The legal landscape after the Supreme Court’s Hobby Lobby decision is taking shape, and it’s a mess.
The change came as the result of a lawsuit filed on behalf of a transgender employee of the University of Maryland.
The administration has announced it is revising the process for religiously affiliated nonprofits to opt out of providing insurance plans that cover birth control for their employees.
Black lesbians are hyper-marginalized within their race, gender, and sexual orientation. The rates of poverty and unemployment for Black lesbians means that our society must think more critically about policy and legislation that would improve the quality of life across all marginalized groups.
“America’s federal contracts should not subsidize discrimination against the American people,” Obama said before signing the order. “I’m going to do what I can with the authority I have to act.”
A panel of judges is considering overturning a lower court’s ruling that the state’s 20-week abortion ban is unconstitutional.
Many advocates have understandably focused on the Supreme Court in recent weeks. But what gets lost in that focus are the stories that show the right to basic bodily autonomy is at stake for sex workers, trans people of color, and those who are disproportionately incarcerated.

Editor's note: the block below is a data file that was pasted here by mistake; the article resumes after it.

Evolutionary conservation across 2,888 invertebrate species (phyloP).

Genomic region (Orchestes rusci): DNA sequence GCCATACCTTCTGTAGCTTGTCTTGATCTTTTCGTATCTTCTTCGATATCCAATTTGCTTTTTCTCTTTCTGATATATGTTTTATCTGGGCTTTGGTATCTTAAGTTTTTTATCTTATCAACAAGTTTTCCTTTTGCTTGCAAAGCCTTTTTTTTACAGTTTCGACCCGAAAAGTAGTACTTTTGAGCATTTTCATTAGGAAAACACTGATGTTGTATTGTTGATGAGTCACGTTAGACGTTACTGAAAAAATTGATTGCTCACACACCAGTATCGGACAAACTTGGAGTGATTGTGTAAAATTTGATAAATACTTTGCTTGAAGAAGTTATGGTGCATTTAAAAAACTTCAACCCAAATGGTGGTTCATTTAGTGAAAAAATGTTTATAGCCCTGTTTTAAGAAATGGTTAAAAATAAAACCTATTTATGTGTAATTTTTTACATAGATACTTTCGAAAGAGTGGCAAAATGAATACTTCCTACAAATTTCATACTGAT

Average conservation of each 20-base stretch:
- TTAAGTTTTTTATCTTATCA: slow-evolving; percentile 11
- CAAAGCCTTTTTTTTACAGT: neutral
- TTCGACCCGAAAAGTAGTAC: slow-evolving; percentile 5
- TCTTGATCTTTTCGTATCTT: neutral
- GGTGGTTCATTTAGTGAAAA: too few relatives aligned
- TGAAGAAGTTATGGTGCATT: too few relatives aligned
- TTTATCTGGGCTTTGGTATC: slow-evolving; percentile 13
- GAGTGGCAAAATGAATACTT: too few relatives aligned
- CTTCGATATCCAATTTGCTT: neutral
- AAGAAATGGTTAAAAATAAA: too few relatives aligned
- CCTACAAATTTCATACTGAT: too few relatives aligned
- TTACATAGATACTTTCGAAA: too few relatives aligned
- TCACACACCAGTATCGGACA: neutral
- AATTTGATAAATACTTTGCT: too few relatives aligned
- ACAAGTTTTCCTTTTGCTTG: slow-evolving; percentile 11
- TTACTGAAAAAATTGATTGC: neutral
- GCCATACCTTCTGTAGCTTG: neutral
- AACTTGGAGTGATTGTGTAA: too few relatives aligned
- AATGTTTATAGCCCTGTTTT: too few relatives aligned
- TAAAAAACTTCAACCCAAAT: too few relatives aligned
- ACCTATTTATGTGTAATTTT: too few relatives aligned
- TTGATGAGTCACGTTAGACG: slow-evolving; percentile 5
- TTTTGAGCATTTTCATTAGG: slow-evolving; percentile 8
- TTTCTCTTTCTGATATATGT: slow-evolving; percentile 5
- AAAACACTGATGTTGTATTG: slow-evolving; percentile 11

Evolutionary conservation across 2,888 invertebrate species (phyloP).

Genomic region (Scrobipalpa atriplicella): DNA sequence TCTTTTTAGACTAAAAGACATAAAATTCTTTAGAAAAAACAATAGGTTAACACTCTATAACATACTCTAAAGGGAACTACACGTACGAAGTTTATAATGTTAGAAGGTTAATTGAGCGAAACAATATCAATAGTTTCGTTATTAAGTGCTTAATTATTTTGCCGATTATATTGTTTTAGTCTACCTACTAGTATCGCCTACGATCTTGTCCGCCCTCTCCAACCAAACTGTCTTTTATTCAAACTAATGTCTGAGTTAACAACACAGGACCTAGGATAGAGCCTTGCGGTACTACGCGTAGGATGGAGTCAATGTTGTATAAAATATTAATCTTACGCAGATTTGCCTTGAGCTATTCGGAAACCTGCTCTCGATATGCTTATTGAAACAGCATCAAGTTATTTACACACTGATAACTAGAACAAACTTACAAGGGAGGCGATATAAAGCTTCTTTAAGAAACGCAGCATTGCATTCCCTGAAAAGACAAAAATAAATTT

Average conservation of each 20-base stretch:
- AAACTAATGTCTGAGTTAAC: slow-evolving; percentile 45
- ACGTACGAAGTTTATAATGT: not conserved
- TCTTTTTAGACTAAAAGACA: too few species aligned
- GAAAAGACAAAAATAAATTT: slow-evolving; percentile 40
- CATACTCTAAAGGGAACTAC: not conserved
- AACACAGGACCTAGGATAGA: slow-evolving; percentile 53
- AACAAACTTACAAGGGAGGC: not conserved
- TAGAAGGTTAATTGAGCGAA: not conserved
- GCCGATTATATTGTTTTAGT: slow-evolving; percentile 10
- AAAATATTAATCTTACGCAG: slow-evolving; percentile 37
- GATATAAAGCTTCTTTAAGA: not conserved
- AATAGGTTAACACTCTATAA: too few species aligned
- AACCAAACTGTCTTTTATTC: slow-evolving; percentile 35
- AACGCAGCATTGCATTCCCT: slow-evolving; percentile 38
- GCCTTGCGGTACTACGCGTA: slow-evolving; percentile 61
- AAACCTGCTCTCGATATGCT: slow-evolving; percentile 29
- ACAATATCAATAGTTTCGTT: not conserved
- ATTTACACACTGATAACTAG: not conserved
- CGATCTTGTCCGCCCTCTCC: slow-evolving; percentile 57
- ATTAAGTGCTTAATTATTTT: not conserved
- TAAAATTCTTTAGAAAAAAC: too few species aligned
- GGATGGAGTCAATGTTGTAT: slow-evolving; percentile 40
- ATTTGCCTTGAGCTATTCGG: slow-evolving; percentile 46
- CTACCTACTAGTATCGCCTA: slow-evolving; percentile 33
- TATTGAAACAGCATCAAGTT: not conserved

The ruling clarifies that doctors do not need to be present for patients taking the second of a two-dose regime for a medication abortion.
Look closely at the footnotes, and you’ll see that new EEOC guidelines related to workplace pregnancy discrimination say employers who fail to cover birth control could be guilty of employment discrimination.
The law narrows when Medicaid recipients are eligible for coverage of abortions.